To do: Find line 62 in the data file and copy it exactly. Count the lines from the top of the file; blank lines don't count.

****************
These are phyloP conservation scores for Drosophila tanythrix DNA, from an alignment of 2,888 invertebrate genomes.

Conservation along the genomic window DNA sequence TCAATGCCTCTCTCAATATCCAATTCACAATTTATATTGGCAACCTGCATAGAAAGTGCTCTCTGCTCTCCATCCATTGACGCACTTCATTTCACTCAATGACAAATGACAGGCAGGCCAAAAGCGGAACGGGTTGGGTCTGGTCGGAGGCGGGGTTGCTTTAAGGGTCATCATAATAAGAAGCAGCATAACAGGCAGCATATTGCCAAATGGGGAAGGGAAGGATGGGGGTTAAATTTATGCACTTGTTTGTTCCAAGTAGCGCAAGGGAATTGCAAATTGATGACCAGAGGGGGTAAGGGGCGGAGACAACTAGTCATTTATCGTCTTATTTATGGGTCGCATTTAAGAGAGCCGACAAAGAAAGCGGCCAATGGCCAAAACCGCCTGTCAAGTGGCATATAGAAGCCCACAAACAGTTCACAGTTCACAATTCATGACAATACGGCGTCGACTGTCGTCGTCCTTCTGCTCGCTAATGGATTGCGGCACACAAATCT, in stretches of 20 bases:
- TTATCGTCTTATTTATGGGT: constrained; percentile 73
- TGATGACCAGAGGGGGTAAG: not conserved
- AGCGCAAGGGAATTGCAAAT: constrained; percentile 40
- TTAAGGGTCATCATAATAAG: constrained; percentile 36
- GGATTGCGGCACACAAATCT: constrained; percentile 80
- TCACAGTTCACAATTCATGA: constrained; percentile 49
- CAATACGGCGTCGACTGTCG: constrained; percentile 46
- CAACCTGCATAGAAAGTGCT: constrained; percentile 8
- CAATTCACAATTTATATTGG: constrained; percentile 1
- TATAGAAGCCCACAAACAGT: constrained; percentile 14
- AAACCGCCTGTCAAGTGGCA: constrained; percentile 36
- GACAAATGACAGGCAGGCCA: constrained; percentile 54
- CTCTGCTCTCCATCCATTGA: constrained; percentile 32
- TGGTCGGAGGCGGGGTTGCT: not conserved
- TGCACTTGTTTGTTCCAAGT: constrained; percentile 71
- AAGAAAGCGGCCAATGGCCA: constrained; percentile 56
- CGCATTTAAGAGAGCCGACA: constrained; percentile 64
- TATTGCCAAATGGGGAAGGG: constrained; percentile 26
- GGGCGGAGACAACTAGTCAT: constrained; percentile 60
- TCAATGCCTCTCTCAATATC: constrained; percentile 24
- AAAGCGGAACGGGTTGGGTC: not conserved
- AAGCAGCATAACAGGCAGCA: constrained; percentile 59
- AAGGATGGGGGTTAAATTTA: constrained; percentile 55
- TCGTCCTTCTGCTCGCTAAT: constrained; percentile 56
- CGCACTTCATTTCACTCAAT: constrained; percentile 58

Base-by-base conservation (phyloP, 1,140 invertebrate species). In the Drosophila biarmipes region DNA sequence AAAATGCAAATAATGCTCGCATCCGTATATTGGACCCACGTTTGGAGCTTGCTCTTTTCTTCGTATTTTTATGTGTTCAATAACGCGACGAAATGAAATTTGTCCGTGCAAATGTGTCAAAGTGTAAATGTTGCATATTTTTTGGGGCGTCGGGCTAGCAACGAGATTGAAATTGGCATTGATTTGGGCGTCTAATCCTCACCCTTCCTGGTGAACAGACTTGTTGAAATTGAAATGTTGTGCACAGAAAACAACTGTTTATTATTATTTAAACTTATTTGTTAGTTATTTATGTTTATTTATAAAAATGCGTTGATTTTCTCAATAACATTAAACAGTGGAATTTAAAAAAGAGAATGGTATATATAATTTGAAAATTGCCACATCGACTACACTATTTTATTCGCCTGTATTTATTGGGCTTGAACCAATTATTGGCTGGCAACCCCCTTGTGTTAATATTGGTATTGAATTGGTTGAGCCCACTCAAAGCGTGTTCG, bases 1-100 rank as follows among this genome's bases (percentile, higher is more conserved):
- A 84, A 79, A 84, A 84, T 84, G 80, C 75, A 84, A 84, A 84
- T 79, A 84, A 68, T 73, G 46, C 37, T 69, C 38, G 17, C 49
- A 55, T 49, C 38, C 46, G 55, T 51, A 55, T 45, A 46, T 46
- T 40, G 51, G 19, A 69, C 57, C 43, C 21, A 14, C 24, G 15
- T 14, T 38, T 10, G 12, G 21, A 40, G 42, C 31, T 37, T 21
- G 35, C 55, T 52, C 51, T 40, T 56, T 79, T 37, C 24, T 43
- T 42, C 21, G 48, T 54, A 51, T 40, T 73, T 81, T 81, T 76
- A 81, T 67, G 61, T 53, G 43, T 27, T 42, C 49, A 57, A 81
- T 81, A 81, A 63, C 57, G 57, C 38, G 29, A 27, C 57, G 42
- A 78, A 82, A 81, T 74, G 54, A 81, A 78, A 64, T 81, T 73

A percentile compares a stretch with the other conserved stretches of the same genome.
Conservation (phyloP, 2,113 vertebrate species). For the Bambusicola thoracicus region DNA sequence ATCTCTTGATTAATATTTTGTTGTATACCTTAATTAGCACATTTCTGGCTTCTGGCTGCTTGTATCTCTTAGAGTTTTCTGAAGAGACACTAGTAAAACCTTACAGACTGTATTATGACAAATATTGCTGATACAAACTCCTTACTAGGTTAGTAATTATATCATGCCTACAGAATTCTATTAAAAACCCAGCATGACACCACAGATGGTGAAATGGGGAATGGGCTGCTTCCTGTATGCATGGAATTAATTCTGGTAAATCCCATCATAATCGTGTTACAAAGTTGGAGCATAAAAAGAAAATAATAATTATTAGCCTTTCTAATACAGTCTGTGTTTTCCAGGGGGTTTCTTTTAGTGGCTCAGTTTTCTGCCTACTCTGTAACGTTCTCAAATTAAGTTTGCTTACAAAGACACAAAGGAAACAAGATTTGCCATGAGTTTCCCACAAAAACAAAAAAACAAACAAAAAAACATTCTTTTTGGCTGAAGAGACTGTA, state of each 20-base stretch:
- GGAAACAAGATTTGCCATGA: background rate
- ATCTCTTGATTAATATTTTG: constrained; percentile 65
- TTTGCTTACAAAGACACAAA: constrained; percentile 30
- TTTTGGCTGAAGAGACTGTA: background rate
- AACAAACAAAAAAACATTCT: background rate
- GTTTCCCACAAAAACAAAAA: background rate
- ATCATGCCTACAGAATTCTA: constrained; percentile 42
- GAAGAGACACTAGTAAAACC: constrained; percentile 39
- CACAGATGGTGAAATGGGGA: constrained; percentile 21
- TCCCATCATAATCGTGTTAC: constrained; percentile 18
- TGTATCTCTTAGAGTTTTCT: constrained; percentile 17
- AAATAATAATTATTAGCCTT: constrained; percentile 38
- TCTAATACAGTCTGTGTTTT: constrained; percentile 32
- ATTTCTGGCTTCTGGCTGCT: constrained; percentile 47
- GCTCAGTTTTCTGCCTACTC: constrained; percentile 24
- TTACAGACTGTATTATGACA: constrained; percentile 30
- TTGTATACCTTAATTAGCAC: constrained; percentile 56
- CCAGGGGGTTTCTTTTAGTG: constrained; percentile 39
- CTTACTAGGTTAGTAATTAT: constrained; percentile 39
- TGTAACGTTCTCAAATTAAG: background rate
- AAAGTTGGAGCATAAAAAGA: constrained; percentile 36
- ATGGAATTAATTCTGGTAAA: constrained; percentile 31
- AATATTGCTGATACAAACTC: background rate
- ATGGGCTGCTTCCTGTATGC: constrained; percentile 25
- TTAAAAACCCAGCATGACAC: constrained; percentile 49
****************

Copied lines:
- ATGGAATTAATTCTGGTAAA: constrained; percentile 31